Welcome to the Dollar 15 blog and the journey from $100k in student loan debt, to freedom. In August of 2013, I walked into my first day of business school at Southern Methodist University’s (SMU) Cox School of Business bright-eyed and full of dreams of career advancement, a six figure salary, and a corner office. SMU, otherwise known as “Southern Millionaire’s University”, is also known for one of the best, but most expensive, business schools in the country. Greek life makes up over 40% of the student body population, and the standard male wardrobe is made up of popped collar Ralph Lauren polos, dockers, and the loafer of choice. Every year America’s southern elites file into SMU by the thousands. I spent two years studying with the children of the country’s CEOs and oil tycoons. I spent much of my free time working part-time jobs and wondering why I didn’t have parents that could write me five-figure checks to cover the year’s tuition and make me an authorized user on their American Express black card. Two years later, I would graduate with my MBA, an offer to join one of the nation’s best leadership programs, a decent salary, and almost $100k in debt.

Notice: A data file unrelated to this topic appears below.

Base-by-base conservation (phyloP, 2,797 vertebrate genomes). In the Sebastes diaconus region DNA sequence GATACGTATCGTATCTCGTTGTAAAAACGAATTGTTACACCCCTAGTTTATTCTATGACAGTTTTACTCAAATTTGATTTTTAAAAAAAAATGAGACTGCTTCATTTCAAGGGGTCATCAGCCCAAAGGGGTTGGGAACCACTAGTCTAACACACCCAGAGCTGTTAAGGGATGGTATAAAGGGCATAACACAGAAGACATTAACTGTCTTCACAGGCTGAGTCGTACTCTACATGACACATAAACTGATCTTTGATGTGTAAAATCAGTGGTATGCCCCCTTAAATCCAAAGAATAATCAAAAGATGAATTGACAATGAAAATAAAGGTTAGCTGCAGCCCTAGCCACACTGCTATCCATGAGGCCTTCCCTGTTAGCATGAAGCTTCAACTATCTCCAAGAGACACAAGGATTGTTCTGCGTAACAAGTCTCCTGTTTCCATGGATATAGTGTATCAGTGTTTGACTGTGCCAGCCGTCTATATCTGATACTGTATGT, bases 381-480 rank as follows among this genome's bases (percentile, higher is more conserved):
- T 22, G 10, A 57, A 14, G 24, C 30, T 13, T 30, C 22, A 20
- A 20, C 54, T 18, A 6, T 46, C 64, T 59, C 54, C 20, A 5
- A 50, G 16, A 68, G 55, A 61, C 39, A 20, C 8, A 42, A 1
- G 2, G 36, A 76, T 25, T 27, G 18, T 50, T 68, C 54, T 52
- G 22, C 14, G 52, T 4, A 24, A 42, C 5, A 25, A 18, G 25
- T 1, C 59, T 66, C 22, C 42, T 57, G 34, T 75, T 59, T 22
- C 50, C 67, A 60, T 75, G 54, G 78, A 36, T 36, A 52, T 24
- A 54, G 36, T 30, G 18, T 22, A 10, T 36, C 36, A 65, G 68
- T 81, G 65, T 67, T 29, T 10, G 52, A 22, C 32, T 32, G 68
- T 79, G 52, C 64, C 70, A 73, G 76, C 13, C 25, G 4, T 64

Now I’m sure you’re wondering, “who is this chick, what is she writing about, and why does she think we care?” Allow me to introduce myself. I’m the chick who spent 2 years away from the work force, missing out on over $100k in earnings, only to borrow $100k, to get a job that pays me about what the principle on my loan is. Cool. But the real issue is, since graduating in May of 2015, I’ve made 8 loan payments, only to see my loan balance capitalize and GROW! After watching my relaxed efforts to repay my debt get me nowhere, I decided to get serious about this thing. So Tyrone and I started this blog because we want to document my journey to freedom as a method of keeping myself honest and accountable.